In mid-2014, Abu Bakr al-Baghdadi declared the establishment of the Islamic State of Iraq and Syria (ISIS) in a move to turn the terrorist group into a territorial entity—a state with borders and, importantly, recognition. The combined weight of local and international efforts limited, retracted and has — by now — overwhelmed ISIS (as a state) and sent the group hurling to the far-flung ‘provinces’ of the Islamic State.
Charles Lister’s work (2015) The Islamic State – A Brief Introduction, provided a well-intentioned view on how a gang of terrorists went on to conquer land and intimidate thew world. While many of Lister’s conclusions may not have been validated, the research devoted to understanding the rise and impact of the group is exception.
How ISIS Succeeded
Lister’s book provides an incredibly clear and well-structured analysis over ISIS’s state-building capabilities. The book is — as stipulated — a brief introduction to the Islamic State, yet despite being brief, it is perfectly organised and readers can identify and locate the main and crucial information needed to understand the reasons of ISIS’s military success on the ground and its social success amongst the Sunni populations of Iraq and Syria.
Additionally, Lister provides an interesting analysis on how ISIS was militarily successful—it combined three forms of warfare: conventional, guerrilla and terrorism. This capability was unprecedented in the Arab world. And, Lister provides an overview on how ISIS financed itself through the smuggling of oil, gas and antiques, and how its leadership was incredibly efficient while planning internal policies to match the level of finances it raised. Such as leadership-financing-strategy nexus effectively produced the trappings of a state, even though its legitimacy was based on a perverted ideology that mixed mis-readings of Islam and combined authoritarianism with wanton violence.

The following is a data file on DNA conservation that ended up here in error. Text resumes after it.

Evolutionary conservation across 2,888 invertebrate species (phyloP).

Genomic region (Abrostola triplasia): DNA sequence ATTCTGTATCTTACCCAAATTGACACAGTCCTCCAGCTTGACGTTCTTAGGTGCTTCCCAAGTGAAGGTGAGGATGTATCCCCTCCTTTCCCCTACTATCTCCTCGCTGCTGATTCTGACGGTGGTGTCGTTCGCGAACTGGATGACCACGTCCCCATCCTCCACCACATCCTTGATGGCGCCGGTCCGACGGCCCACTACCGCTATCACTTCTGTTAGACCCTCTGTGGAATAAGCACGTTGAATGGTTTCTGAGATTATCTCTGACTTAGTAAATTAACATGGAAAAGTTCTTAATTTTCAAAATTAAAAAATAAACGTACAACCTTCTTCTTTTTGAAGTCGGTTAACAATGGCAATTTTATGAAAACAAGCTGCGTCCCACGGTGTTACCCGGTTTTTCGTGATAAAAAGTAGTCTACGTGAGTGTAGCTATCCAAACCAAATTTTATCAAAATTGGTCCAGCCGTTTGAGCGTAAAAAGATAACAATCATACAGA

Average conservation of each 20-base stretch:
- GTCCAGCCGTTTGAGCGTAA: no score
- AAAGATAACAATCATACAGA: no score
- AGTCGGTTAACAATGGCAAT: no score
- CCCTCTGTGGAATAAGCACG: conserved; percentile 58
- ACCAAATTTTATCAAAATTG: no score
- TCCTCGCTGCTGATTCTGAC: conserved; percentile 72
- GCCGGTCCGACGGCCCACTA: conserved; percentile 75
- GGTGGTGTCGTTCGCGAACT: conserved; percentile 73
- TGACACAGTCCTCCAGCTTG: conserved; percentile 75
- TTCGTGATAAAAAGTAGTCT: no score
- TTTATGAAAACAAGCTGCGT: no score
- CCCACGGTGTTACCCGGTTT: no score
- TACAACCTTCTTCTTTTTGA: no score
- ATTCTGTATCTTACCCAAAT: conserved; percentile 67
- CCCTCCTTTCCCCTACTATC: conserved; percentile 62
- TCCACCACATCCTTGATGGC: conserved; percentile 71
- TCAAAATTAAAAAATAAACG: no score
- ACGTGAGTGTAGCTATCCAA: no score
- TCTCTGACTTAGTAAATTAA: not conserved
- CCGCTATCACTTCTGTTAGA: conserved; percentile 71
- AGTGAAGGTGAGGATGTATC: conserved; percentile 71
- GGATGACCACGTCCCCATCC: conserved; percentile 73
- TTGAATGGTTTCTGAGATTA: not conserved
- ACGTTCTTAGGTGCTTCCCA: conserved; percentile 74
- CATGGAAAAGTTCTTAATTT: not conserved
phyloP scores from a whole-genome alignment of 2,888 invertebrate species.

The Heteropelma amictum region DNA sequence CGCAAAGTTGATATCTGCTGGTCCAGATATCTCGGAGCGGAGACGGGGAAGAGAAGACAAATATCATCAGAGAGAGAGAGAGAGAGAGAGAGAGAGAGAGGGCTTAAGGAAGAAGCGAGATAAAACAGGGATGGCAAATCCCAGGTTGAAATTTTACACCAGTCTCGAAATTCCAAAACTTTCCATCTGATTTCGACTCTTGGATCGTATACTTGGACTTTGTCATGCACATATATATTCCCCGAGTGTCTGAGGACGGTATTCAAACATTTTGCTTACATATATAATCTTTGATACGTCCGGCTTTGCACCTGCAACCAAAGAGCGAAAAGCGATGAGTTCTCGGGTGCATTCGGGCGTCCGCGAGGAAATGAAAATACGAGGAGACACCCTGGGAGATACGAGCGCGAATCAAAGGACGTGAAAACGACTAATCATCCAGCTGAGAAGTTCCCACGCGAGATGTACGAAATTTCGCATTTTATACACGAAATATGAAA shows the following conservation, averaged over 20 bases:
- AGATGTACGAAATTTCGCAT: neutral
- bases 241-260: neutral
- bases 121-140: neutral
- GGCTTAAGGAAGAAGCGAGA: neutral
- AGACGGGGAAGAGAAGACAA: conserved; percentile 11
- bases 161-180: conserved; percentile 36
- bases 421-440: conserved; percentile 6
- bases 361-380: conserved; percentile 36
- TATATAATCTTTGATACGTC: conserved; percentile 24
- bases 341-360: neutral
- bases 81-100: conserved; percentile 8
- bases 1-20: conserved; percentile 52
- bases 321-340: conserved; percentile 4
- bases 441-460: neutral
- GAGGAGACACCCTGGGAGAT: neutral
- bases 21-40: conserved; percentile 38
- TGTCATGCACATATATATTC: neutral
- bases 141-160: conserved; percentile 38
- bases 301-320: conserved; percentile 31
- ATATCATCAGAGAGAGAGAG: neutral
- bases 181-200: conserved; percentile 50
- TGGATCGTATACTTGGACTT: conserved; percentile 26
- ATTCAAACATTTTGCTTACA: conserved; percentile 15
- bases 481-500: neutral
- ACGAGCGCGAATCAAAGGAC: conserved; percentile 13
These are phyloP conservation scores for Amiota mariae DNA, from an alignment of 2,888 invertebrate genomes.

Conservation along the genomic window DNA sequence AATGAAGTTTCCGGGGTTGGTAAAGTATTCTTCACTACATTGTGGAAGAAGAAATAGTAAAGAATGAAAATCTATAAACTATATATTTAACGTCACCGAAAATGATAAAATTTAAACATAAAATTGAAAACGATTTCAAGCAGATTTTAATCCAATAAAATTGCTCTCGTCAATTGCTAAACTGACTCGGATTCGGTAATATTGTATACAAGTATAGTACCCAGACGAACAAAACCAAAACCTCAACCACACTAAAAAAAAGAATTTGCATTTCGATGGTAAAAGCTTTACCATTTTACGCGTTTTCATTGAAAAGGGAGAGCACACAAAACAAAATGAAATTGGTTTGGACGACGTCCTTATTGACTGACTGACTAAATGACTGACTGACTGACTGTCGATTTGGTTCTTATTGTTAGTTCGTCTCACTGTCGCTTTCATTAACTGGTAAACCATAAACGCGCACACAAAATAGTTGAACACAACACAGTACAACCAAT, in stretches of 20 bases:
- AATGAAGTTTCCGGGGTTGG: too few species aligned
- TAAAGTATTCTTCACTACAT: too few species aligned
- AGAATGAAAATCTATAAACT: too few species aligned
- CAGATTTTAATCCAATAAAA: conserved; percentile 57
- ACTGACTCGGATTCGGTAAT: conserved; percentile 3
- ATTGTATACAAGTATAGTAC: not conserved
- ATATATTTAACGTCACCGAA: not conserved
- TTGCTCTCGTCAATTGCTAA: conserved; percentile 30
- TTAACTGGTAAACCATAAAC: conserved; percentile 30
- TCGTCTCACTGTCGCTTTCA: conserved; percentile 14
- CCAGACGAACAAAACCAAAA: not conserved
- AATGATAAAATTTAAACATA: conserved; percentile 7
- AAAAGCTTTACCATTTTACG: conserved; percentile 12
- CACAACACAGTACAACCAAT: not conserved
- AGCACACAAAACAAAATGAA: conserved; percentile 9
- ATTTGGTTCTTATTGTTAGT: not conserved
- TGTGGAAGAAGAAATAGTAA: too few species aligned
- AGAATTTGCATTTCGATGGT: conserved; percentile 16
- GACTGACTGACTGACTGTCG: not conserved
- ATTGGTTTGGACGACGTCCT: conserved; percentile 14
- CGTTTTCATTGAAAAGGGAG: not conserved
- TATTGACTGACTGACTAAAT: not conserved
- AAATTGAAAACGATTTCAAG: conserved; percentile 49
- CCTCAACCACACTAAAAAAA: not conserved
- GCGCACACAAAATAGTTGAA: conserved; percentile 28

Degrading and Destroying ISIS
Understanding what ISIS is is a descriptive task. Teasing out ways to destroy the proto-terrorist-state requires analytical tools. In this, Lister expresses some interesting points. His strategy starts by viewing ISIS ‘as something qualitatively more significant than a terrorist organisation, but with a significant counterterrorism component in any suitable strategy for thwarting it’ (p. 51). He goes on to suggest that ‘it must incorporate not only counterterrorism practice but also aspects of economic, political, diplomatic, social, and religious policy’ (p. 64).
The only strategy adopted, until now, is military by nature. Efforts to promote economic and social development, to facilitate diplomatic solutions to the internal and regional conflicts that helped ISIS rise, seem too weak. Certainly the Geneva Peace Talks on Syria represent an international effort to solve the Syrian crisis, which is linked to the issue of spread of extremism in the region and globally. But apart from these — so far unsuccessful — efforts, the international community is mainly focused on backing the factions it supports, namely the Kurds, the Iraqi Army or the Syrian opposition. Doing so will not provide a long-term solution. Only a multi-pronged solution can.
To guarantee peace and stability in the region the key is to support to people—Sunni, Shia and the minorities. Whoever has the responsibility of governance over the territories that was once held by ISIS, needs to develop policies in a way that meets the deep and real needs of the populations living there. We cannot afford to ignore the discrimination and sectarian policies of some of the more restrictive regimes in the region (re: Syria). If we do, then we ought to be ready to deal with ISIS II since the fertile soil that gave rise to it will remain fertile. Many thanks to Lister for providing insights into a dynamic world of hate so that we may learn from our mistakes.